Marine Air Heat Pump Install

I spent 6 months considering all of the options and configurations that were available before I finally purchased and installed the system.  I did the whole installation myself and it went very smoothly.  I looked at Aqua Air (http://www.aquaair.com/), Cruisair (http://www.cruisair.com/) (located in my home town of Richmond, VA and recently acquired by Marine Air), Marine Air (http://www.marineair.com/) and Mermaid Air (http://www.mmair.com/).  I considered both self-contained and split systems.


I choose a Marine Air Vector Compact 16,000 BTU reverse cycle unit that I purchased from Ocean Options (http://www.oceanoptions.com/).  This is not the same unit as the Marine Air Cabin Mate (a retail kit) sold through places like West Marine and Boat/US.  The components used for both are pretty much the same, but the orientation of discharges are different and the over all cubic inches of space required was less for the Vector Compact.  I ended up spending a little more going this route than using a Cabin Mate, but it suited my needs better.  The 16,000 BTU rating could be considered over kill for an IP31, but for the little bit extra in cost, I have a unit that can handle the hottest days and perform the initial cool down much quicker.

I installed the unit under my v-berth, with the air discharging to my port side (the IP31 layout is the reverse of the IP32).  From the unit I lead a 6 inch duct to a Y.  From the Y for the forward cabin, I lead a 4 inch duct to a discharge grill mounted through the side of the hanging locker.  From the other side of the Y for the main saloon, I lead a 6 inch duct to a discharge grill mounted in the side of the other hanging locker.  The return air for the unit flows through the two louvered doors that serviced the cabinet space under the v-berth.  It is best to have the shortest duct runs possible with the fewest angles.

For electrical service, I ran 10 gauge 3 conductor wire down the starboard side behind the deck/headliner flange.  I installed a dedicated 20 amp breaker at the nav station to service the unit.  For the control head I replaced the flat silver satin cable with a twisted pair cable as it runs parallel to the power cable for the entire length and did not want to have to worry about electrical interference.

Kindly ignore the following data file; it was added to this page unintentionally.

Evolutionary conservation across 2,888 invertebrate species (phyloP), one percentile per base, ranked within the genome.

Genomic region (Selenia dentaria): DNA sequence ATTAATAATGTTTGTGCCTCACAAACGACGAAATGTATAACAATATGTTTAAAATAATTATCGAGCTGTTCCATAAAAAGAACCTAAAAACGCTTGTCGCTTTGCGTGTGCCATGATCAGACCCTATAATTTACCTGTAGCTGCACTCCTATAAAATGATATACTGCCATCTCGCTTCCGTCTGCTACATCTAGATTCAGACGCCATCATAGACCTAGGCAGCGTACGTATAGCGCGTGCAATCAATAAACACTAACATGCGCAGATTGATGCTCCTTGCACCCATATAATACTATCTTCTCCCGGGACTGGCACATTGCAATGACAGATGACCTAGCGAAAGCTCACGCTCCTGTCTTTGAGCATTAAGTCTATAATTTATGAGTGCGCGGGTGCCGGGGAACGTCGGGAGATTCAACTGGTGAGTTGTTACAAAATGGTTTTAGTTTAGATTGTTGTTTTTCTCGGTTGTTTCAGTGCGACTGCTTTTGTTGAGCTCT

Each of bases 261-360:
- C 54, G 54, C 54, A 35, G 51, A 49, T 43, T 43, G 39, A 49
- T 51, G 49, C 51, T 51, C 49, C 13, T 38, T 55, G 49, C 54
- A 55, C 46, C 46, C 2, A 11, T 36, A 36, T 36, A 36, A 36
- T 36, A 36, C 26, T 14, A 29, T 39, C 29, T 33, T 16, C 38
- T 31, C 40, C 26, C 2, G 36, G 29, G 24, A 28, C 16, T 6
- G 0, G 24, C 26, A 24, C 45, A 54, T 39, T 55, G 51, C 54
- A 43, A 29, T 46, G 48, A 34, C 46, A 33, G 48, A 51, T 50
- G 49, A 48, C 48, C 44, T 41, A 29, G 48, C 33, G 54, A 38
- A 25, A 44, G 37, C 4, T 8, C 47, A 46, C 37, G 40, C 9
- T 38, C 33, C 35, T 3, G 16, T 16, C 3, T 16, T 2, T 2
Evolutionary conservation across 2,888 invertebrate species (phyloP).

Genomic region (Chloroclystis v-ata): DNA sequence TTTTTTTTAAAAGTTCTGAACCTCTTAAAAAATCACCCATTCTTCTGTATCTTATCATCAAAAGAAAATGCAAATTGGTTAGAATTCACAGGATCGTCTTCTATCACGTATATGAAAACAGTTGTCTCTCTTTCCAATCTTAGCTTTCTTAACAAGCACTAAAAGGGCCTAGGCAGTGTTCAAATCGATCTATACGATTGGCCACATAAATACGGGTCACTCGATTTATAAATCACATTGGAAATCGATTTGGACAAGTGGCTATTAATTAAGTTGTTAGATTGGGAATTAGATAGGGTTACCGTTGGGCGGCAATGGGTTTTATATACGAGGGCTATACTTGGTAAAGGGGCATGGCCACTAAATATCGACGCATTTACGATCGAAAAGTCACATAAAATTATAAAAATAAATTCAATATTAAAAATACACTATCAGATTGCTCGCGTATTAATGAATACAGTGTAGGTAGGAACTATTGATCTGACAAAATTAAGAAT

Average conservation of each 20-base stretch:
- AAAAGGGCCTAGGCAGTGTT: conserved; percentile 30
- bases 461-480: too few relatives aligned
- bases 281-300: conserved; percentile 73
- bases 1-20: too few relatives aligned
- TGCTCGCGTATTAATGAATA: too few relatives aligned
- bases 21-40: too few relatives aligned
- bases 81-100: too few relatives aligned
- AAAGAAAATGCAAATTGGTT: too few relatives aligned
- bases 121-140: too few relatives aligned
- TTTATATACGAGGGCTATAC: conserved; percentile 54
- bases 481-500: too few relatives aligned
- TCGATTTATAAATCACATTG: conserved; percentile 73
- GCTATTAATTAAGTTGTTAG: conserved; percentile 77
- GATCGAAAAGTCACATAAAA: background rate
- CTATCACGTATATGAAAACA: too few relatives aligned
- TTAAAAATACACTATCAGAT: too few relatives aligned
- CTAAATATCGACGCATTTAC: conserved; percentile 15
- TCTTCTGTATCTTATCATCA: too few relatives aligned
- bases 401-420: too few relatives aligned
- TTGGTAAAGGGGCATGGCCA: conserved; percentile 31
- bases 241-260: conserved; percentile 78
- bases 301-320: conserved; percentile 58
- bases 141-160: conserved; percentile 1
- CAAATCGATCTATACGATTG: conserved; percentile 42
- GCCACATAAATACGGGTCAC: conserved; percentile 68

My water intake is through a speed scoop/thru-hole I located in the bottom of the port side cabinet under the v-berth, the thru-hole for water discharge is just forward of this and located about 8 inches above the water line.  It is very important to take in to account the relative levels of each device.  I followed the mounting instructions provided at http://www.marineair.com/manuals/vector_compact/ to the T.  The only deviation I did was to drain my condensate pan to the bilge.  This is not normally recommended as bilge vapors could get sucked through this and then discharged into the air via the unit.  I overcame this by running the discharge hose through a hole in the bottom of the locker.  The hole is the same size as the hose so provides a tight seal when inserted.  I then created a water trap (similar to what you would find under a standard sink) for the apor block.  Another option that Mermaid Air sells is passive device (http://www.mmair.com/cond/cond.html) that connects to the discharge line that sucks out the condensate.  I will probably go back and retrofit one of these and see how well it does, but for now this setup works well.  I will also remove the unit this spring to paint the interior of the locker and may install some sound dampening material.  Other needs include installing longer tailpieces to the raw water fittings to allow for double clamping.

heat pump installed under v-berth

The center piece between the two access holes was removed.   The air discharges to the port side and runs through both of the hanging lockers.  The condensate discharges through a drilled to fit hole to the bilge.
closer view from above

Here you can see where a portion of the bulkhead between the two lockers was removed.  The shelf in the center locker was also removed.
through hole, sea-cock and strainer installed in port side cabinet below v-berth

A hole was drilled in the hull, a speed scoop installed from the out side and plywood backing on the inside, 3M 5200 was applied to both.
view from with-in cabinet

To the left of the photo you can see the sea water circulating pump.  It is installed on a small shelf secured just below the heat pump.
straight ahead view through center cabinet under v-berth

Here is a view showing the heat pump unit and the shelf installed for it.  To the right, the shelf sits on a block bolted to the bulk head.  To the left, the shelf sits on the top of the bulk head that I cut to the appropriate height.
main cabin hanging locker view

Here the air discharge for the main cabin enters from the right and discharges to the left just above the port side settee.  The discharge was is installed at the very top back of the locker allowing for normal usage of space.
v-berth hanging locker view

Air discharge enters bottom right, Y discharge splitter located in the middle, v-berth discharge located upper right and discharge to main cabin locker located in the upper left.
                          
view from the front of the v-berth

You can see the small discharge grill located on the side of the hanging locker.  You can also see the sea-water discharge tube running to the right of the photo.
better view of the main air discharge and sea-water discharge tube